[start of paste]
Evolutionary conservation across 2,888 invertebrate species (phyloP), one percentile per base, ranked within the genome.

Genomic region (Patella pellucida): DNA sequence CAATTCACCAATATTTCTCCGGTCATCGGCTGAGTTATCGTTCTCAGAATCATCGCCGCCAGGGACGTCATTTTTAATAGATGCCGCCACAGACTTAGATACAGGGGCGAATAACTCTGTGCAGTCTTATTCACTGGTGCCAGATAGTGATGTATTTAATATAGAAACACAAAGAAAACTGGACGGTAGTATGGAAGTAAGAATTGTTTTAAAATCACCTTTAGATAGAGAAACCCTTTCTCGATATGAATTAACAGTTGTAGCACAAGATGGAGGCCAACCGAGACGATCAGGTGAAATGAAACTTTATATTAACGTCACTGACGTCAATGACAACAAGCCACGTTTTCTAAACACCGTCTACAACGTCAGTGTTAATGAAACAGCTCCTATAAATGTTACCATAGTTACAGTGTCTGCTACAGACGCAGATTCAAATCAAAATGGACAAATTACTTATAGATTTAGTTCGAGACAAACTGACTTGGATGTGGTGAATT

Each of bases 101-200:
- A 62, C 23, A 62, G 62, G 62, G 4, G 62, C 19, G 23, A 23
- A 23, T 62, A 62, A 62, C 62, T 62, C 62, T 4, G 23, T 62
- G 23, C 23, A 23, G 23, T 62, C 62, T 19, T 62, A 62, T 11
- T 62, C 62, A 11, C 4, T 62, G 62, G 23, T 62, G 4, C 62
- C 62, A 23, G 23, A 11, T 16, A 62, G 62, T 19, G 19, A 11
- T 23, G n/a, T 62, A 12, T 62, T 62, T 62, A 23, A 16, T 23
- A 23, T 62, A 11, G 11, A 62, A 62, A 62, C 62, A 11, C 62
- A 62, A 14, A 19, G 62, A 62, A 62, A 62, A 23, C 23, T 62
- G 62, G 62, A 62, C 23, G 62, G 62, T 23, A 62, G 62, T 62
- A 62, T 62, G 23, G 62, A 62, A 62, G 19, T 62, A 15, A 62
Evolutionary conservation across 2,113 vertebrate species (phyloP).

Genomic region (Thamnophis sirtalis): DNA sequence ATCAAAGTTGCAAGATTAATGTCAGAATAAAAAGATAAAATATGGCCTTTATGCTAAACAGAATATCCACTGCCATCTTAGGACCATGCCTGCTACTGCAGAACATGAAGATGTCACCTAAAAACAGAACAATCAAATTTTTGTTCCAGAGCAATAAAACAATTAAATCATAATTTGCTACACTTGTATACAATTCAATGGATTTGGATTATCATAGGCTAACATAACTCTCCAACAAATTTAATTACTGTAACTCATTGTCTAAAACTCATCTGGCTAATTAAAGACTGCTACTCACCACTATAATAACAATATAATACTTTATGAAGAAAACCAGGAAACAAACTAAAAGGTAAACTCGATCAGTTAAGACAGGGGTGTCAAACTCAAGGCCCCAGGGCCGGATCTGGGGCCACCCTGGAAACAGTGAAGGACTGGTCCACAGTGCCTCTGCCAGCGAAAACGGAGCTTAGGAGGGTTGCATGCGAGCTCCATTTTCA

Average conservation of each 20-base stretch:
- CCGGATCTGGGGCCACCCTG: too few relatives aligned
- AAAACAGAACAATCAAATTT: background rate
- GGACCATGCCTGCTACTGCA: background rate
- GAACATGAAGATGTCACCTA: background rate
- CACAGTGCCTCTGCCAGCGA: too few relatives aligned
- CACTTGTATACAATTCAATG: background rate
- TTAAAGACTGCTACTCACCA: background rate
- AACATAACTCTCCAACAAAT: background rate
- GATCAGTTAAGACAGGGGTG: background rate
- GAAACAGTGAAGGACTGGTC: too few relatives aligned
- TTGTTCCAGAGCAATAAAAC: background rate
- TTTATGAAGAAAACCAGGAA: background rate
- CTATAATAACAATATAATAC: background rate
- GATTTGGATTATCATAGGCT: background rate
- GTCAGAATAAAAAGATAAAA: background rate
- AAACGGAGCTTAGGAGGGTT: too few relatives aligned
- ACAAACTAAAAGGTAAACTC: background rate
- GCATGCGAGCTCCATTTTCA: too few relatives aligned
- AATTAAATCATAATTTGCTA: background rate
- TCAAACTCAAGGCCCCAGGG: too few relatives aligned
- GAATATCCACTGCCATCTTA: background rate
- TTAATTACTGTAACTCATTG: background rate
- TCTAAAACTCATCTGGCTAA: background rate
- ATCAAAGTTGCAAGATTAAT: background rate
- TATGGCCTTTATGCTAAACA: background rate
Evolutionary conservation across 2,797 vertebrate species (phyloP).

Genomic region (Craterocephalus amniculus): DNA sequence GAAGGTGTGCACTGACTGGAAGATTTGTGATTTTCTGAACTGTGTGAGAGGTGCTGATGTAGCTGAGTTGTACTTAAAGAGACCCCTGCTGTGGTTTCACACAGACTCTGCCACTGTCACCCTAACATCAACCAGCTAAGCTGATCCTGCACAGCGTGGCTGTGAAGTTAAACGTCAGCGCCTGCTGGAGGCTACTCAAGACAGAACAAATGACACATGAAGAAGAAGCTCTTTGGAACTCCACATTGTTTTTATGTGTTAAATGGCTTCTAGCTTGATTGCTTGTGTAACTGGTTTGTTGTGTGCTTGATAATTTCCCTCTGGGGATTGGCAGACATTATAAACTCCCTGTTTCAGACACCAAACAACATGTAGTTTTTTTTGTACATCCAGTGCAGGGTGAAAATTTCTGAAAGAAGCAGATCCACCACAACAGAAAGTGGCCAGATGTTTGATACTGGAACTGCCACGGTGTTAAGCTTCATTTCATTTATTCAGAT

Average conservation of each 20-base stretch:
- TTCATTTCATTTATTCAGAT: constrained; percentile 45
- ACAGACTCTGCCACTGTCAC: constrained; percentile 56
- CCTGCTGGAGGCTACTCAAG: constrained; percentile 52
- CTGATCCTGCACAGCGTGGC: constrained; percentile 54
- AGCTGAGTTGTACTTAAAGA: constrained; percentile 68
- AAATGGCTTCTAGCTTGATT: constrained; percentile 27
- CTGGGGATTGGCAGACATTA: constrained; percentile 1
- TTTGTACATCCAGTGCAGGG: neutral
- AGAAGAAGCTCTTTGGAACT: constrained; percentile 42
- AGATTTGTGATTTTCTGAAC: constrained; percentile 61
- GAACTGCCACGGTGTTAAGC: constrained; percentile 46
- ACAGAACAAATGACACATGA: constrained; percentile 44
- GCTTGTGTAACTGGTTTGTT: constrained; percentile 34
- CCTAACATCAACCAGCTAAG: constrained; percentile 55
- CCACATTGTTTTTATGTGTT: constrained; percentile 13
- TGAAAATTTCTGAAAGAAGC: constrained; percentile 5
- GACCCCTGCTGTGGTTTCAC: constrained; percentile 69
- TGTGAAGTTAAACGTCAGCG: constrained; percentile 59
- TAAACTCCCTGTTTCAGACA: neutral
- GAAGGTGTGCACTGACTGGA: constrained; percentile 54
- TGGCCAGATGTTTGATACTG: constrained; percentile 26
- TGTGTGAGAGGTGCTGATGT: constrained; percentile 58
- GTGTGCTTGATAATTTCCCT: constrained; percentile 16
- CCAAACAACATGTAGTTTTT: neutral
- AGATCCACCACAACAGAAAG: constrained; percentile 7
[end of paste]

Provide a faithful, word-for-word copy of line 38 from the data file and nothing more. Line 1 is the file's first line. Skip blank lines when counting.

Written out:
- TTAATTACTGTAACTCATTG: background rate